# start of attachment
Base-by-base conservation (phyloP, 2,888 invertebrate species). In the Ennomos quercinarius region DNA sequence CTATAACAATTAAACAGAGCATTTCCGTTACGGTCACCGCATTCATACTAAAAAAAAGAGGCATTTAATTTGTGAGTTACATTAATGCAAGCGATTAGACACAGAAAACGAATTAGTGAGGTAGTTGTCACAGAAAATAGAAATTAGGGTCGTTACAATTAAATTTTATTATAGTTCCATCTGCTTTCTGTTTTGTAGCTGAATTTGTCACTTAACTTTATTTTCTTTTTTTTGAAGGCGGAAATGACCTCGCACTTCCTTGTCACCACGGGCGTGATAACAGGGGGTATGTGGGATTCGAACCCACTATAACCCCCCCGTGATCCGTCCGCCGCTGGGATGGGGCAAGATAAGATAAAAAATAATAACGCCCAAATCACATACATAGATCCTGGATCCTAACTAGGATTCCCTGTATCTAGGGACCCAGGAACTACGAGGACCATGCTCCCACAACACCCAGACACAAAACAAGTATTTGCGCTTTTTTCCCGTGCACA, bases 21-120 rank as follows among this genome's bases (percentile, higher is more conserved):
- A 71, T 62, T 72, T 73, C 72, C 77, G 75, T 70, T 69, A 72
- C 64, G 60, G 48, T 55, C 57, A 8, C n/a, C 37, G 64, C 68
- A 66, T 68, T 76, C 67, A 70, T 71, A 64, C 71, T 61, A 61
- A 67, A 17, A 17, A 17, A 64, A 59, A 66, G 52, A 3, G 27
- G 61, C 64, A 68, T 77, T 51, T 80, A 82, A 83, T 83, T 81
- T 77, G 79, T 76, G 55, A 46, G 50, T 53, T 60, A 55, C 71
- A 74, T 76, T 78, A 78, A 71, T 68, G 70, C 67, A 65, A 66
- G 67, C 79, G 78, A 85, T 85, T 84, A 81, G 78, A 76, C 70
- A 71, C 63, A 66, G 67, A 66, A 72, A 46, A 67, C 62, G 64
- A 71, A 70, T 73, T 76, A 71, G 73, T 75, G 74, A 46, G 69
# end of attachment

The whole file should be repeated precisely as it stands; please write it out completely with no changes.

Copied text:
Base-by-base conservation (phyloP, 2,888 invertebrate species). In the Ennomos quercinarius region DNA sequence CTATAACAATTAAACAGAGCATTTCCGTTACGGTCACCGCATTCATACTAAAAAAAAGAGGCATTTAATTTGTGAGTTACATTAATGCAAGCGATTAGACACAGAAAACGAATTAGTGAGGTAGTTGTCACAGAAAATAGAAATTAGGGTCGTTACAATTAAATTTTATTATAGTTCCATCTGCTTTCTGTTTTGTAGCTGAATTTGTCACTTAACTTTATTTTCTTTTTTTTGAAGGCGGAAATGACCTCGCACTTCCTTGTCACCACGGGCGTGATAACAGGGGGTATGTGGGATTCGAACCCACTATAACCCCCCCGTGATCCGTCCGCCGCTGGGATGGGGCAAGATAAGATAAAAAATAATAACGCCCAAATCACATACATAGATCCTGGATCCTAACTAGGATTCCCTGTATCTAGGGACCCAGGAACTACGAGGACCATGCTCCCACAACACCCAGACACAAAACAAGTATTTGCGCTTTTTTCCCGTGCACA, bases 21-120 rank as follows among this genome's bases (percentile, higher is more conserved):
- A 71, T 62, T 72, T 73, C 72, C 77, G 75, T 70, T 69, A 72
- C 64, G 60, G 48, T 55, C 57, A 8, C n/a, C 37, G 64, C 68
- A 66, T 68, T 76, C 67, A 70, T 71, A 64, C 71, T 61, A 61
- A 67, A 17, A 17, A 17, A 64, A 59, A 66, G 52, A 3, G 27
- G 61, C 64, A 68, T 77, T 51, T 80, A 82, A 83, T 83, T 81
- T 77, G 79, T 76, G 55, A 46, G 50, T 53, T 60, A 55, C 71
- A 74, T 76, T 78, A 78, A 71, T 68, G 70, C 67, A 65, A 66
- G 67, C 79, G 78, A 85, T 85, T 84, A 81, G 78, A 76, C 70
- A 71, C 63, A 66, G 67, A 66, A 72, A 46, A 67, C 62, G 64
- A 71, A 70, T 73, T 76, A 71, G 73, T 75, G 74, A 46, G 69